Concordia College Re-Enacts Historical Selma March

eHezi Bronxville, Education Leave a Comment

Close to 300 people gathered this week on the Concordia College campus to commemorate the 50th anniversary of the historically significant 54 mile civil rights march from Selma to Montgomery, Alabama.

Close to 300 people gathered this week on the Concordia College campus to commemorate the 50th anniversary of the historically significant 54 mile civil rights march from Selma to Montgomery, Alabama.

BRONXVILLE, NY — March 27, 2015 —  The original march in 1965 featured Martin Luther King and other notable figures from the civil rights movement, and is considered to be a major contributing factor in advancing the cause of civil rights in America. The march at Concordia included students from the college and the Chapel School in Bronxville, faculty and staff, and was covered extensively by the media.

The original march in 1965 was organized to influence the Governor of Alabama and convince United States citizens that all people should be allowed to vote. Even though the Law stated at that time that citizens over 18 could vote, many counties throughout the South added additional requirements to the applications of African Americans and the poor in order to limit their impact on elections. Some of the added requirements were poll taxes, oral exams on history and current government, and perhaps most harmful, listing in the local newspaper the home addresses of African Americans who registered to vote. The result was that extremely small numbers of African Americans were able to vote or serve on juries in criminal trials.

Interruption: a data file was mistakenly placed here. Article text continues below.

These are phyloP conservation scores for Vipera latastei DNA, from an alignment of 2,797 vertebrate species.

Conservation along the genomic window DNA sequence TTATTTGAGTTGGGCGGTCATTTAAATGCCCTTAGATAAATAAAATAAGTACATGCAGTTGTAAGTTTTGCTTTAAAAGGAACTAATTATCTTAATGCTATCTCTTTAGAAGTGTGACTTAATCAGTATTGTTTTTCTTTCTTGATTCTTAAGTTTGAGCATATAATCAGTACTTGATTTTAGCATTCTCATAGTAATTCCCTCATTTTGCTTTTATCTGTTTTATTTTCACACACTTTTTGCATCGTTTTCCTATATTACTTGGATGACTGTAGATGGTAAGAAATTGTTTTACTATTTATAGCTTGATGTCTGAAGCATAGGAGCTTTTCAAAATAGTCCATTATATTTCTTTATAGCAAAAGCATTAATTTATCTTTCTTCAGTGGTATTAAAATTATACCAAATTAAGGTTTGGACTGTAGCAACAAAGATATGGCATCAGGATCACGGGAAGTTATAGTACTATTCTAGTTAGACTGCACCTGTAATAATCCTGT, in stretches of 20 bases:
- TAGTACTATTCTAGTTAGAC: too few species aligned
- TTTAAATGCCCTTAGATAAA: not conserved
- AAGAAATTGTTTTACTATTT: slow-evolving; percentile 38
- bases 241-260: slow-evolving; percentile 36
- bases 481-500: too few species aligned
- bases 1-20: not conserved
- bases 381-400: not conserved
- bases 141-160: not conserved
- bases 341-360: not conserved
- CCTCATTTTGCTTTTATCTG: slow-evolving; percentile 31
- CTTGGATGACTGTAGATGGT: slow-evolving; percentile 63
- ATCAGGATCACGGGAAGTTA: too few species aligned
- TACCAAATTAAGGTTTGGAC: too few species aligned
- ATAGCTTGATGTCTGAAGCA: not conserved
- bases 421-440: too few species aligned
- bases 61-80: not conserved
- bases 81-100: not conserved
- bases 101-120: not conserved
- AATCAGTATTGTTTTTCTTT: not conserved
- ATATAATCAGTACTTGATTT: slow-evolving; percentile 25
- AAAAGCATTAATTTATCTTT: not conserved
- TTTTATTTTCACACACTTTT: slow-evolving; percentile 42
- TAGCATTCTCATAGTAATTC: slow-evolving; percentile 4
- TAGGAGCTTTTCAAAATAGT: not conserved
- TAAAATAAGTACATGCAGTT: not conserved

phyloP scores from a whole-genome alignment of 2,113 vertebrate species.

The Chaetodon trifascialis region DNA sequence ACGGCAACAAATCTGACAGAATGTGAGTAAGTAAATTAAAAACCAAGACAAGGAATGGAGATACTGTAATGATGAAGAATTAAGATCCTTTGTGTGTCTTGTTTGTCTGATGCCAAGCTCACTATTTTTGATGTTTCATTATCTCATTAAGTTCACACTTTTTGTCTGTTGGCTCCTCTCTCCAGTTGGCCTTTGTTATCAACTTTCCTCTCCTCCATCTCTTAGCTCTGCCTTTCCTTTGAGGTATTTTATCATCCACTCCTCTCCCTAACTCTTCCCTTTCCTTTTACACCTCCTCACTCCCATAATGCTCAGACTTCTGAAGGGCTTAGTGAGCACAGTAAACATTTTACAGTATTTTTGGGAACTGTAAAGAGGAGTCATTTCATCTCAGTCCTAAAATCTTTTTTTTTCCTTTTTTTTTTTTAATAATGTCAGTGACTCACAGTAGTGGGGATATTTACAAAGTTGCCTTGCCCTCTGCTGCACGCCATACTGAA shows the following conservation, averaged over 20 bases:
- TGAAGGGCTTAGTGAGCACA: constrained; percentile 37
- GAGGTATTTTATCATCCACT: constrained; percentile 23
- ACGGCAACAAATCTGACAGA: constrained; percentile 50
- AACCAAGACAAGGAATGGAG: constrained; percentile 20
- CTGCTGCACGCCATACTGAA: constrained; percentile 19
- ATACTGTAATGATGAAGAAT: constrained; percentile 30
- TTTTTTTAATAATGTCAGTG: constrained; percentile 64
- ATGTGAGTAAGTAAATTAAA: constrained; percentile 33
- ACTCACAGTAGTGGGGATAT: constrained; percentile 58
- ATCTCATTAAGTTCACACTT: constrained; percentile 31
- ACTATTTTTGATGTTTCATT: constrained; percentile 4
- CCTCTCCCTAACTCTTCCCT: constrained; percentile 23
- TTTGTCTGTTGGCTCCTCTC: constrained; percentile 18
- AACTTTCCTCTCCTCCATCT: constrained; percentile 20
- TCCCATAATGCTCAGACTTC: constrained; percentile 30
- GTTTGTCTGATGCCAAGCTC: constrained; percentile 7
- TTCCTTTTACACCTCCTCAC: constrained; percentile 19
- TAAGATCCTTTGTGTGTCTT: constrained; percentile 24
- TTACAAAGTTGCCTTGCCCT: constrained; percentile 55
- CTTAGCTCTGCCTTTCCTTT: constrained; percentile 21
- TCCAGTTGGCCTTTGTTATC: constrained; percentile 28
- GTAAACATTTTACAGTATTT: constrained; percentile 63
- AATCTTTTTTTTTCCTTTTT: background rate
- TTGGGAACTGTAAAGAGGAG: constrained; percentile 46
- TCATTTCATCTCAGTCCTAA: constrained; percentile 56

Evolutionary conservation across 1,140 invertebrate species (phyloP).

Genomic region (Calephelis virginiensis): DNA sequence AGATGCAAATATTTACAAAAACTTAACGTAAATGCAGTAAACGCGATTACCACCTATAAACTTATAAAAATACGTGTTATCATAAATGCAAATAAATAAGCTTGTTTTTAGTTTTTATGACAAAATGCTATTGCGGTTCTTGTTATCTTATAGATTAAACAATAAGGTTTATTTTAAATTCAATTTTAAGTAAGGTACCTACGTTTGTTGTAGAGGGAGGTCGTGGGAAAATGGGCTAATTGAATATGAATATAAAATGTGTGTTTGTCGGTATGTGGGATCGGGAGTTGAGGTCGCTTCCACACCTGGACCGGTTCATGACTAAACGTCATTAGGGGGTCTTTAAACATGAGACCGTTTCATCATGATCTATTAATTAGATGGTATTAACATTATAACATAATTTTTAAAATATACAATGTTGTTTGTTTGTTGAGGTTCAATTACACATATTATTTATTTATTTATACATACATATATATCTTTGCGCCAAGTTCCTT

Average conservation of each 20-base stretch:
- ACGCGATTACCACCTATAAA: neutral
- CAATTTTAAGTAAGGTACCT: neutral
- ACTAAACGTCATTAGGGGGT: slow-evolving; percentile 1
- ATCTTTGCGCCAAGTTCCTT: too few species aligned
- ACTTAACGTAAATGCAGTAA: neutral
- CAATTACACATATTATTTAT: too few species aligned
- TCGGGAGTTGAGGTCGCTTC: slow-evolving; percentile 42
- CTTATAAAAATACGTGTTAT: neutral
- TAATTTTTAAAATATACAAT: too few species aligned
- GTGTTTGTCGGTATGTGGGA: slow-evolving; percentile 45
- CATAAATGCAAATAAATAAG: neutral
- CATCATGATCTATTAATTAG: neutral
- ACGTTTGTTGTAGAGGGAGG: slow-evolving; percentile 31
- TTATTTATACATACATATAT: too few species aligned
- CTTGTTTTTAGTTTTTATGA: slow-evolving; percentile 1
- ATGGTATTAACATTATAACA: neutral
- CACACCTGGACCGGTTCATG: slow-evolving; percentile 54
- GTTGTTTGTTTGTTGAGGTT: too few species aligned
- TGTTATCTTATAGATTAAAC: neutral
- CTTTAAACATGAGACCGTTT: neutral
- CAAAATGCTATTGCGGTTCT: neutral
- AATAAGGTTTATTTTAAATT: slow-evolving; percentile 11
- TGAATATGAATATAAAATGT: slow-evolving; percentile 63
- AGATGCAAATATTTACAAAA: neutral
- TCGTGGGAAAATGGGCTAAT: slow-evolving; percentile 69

The Concordia March featured a re-creation of a banner that is seen in historic pictures of a march from 1965 held in Harlem, NY. The event was sponsored by the Concordia College Liberal Studies Program and Student Life Office.

 

Founded in 1881, Concordia College–New York is widely recognized for its traditional undergraduate, graduate, and accelerated degree programs.

eHeziConcordia College Re-Enacts Historical Selma March

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